Yet, beneath the distractions of this comic sideshow in this silly – and ominous – season of politics lurk other factors that explain the very existence and appeal of the Republican Hindu Coalition and indicate why the sentiment it represents is here to stay. One, it points to a very real feeling among large swathes of the Hindu-American population that it is unfairly neglected or ignored by the American media and public discourse, especially when compared to Muslim-Americans. This grievance is not entirely unjustified. Indeed, 2016 marks the first year when the Hindu-American experience can truly have been said to have been mainstreamed, with messages from both presidential candidates, the president of the United States, and the White House, and corporations that otherwise have been quiet about it in the past. Interestingly, none of the universities I have been associated with, for the better part of two decades, have ever sent a message or greeting about Diwali, unlike for Christmas, Ramzan and Eid, and Rosh Hashanah.

There is a real belief among many Hindu-Americans that, paradoxically, the Muslim-American community gets more attention than other groups precisely because of the international visibility of Islamic terrorism, that leaders of various institutions take pains to distinguish between Islamic terrorism and the average, ordinary Muslim, and that liberals in particular overcompensate for anti-Muslim prejudice by condemning all criticism of Muslims and Islam as Islamophobia. The same courtesies, it is felt, are not extended to Hindu-Americans, whose use of the term Hinduphobia is seen as a defensive Hindu nationalist gesture.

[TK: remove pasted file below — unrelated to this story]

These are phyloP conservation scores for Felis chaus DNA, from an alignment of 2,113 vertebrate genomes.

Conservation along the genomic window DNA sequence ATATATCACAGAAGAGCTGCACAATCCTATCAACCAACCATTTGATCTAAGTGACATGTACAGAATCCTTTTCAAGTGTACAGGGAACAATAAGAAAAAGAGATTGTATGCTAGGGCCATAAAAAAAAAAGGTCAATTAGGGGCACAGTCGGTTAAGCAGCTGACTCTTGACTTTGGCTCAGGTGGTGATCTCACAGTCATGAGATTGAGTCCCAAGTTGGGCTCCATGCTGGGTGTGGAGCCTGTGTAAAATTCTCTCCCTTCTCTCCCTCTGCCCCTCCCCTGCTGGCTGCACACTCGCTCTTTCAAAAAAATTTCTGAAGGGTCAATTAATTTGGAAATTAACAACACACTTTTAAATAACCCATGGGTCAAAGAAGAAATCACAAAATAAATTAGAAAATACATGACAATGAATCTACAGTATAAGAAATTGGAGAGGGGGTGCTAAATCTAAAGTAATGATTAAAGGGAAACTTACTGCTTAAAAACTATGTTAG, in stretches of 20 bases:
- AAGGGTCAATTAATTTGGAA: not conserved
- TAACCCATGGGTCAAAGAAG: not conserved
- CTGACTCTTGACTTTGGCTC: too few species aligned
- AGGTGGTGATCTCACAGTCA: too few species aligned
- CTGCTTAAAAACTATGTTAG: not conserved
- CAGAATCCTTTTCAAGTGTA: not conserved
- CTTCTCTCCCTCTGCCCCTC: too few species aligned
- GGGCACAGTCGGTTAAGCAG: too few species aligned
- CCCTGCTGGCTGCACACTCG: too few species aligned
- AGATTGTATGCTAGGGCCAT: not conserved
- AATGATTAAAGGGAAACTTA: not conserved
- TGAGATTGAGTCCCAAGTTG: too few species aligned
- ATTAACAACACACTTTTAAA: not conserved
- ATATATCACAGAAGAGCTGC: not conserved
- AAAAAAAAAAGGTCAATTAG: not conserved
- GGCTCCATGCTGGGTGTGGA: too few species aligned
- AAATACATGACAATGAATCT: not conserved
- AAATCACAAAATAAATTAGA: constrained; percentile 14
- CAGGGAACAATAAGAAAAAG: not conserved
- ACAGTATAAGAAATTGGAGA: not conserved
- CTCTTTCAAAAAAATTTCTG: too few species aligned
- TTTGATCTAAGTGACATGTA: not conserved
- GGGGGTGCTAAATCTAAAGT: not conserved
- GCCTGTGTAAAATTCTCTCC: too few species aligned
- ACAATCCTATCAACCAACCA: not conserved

Desire for visibility

The Left response, somewhat mean-spiritedly and unfairly in my view, has reduced the Hindu-American desire for greater visibility to anxieties about caste and religious identity. In this the Left mirrors the Right, by implicitly proposing a prescriptive notion of what an authentic Hindu-American identity must look like and who the Hindu-American community necessarily must ally with, for example, by suggesting it embrace the construct of South Asianness as an overarching frame. The imperative that drives the Republican Hindu Coalition may be seen as a reaction to this notion of Hindu-American identity.

In a sense, then, the group represents the political coming of age of the Hindu-American (as well as the Indian-American) community in the US, suggesting that it possesses enough internal diversity for a spectrum of views or even a fringe, depending on how you see it. And rather than view Kumar and the group as Trump’s useful idiots, it may be worth considering that their support for the presidential candidate is as much instrumental as ideological. Rather than see Kumar and his fellow Republican Hindu Coalition members as VS Naipaul’s mimic men, colonised sorts seeking to impress their colonial overlords in the Pax Americana, it may be more useful to see them as exemplifying what Homi Bhabha described as “sly civility”, the strategy of mimicry by which the natives camouflage their true intentions and aspirations.